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5 Times You Should Use Facebook Live to Engage Your Fans

Facebook LiveThis article, written by Angela Flores, a writer for Infectious Magazine and That’s Why We Musyc, originally appeared on Sonicbids. We’re excited to be working with them to exchange industry tips and trends for your business.

Social media is a powerful tool for musicians. Sure, it’s easy to log onto Facebook and post a picture of your upcoming tour, share a link to your latest music video, or send out mass event invites to all your friends. But, believe it or not, there are several more effective ways to engage your fans on Facebook.

Facebook Live is an interactive tool that allows you to post a live video that your followers can view in real time. The live stream is an incredible tool for engaging your followers and connecting them to your music. However, few musicians go the extra mile and use Facebook Live to their advantage. If you don’t know where to start, we’ve got you covered. Below are five perfect times to pull out your phone and record a quick live update.

1. Just before you jump onstage

Some of the most intimate experiences happen before you even set foot onstage. There are several ways to connect with your fans at shows using Facebook Live — record a video of you asking people to come out to the event, you interacting with the crowd in line, or asking for song requests for the night. This is so much more engaging than creating a text post as a Facebook status.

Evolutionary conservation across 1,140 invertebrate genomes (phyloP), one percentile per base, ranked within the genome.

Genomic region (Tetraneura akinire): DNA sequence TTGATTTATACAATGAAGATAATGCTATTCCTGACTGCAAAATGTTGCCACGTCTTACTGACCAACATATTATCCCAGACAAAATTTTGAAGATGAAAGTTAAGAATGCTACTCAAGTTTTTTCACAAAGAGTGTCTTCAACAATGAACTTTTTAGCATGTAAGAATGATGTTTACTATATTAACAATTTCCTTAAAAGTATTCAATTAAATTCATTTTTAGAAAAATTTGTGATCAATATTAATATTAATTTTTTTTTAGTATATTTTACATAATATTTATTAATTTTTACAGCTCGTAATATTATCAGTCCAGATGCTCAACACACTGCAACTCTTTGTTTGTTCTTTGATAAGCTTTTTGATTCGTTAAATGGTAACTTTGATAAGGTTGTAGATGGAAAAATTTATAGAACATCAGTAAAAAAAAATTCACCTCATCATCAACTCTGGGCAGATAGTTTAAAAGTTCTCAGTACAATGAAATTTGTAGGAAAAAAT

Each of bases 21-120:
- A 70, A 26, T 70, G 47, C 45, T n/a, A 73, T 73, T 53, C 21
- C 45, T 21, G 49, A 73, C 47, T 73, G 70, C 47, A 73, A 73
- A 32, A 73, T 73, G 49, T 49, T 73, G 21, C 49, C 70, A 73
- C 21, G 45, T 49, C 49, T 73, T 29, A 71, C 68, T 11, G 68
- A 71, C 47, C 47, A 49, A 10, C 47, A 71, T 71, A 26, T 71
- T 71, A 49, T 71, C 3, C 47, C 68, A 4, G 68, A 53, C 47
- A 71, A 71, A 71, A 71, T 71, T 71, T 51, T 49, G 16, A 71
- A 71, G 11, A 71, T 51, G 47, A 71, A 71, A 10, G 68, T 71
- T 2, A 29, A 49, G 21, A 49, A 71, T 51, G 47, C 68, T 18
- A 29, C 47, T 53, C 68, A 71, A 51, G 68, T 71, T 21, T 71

2. In the studio or behind the scenes

You can give fans an inside look into the band’s day-to-day shenanigans by posting clips of simple, behind-the-scenes tasks. If you’re working on writing a new song, post a live video of you talking about your thought process! Things like working on your new album, hanging out at the merch tent, or going through soundcheck will make your fans feel more connected to you and your work.

3. When your friends announce a new project

As an up-and-coming band, networking with other artists is important. This doesn’t mean just sharing music, but sharing work of photographers, sound engineers, and graphic designers. Maybe the band you opened for last month released a new single, a local artist created a logo for your friend’s band, or your favorite venue is hosting a cool show. Take a minute or two to sit down and talk about it for a while. Build and foster your relationships early, and you never know what opportunities they could lead to.

4. When you’re announcing a new project

The same goes with your own music. If you just released a new song or music video, make a minute-long live stream urging fans to go check it out and give some background information on the project. This will allow you reach your loyal fans while bringing in new fans that might like your music. Seeing you in real time will push people to listen to your work because they find your approach more personable and tangible.

5. Hanging out with the band

You know those times just after a show, when you’re eating take-out on the couch, or hosting an arm wrestling championship with your bandmates? Those are the perfect opportunities to document your downtime adventures. Sometimes fans forget that musicians are real people, too. Documenting your day-to-day experiences for your fans will show them that you are, in fact, just like them.

Image from Sonicbids, via; used under Creative Commons.

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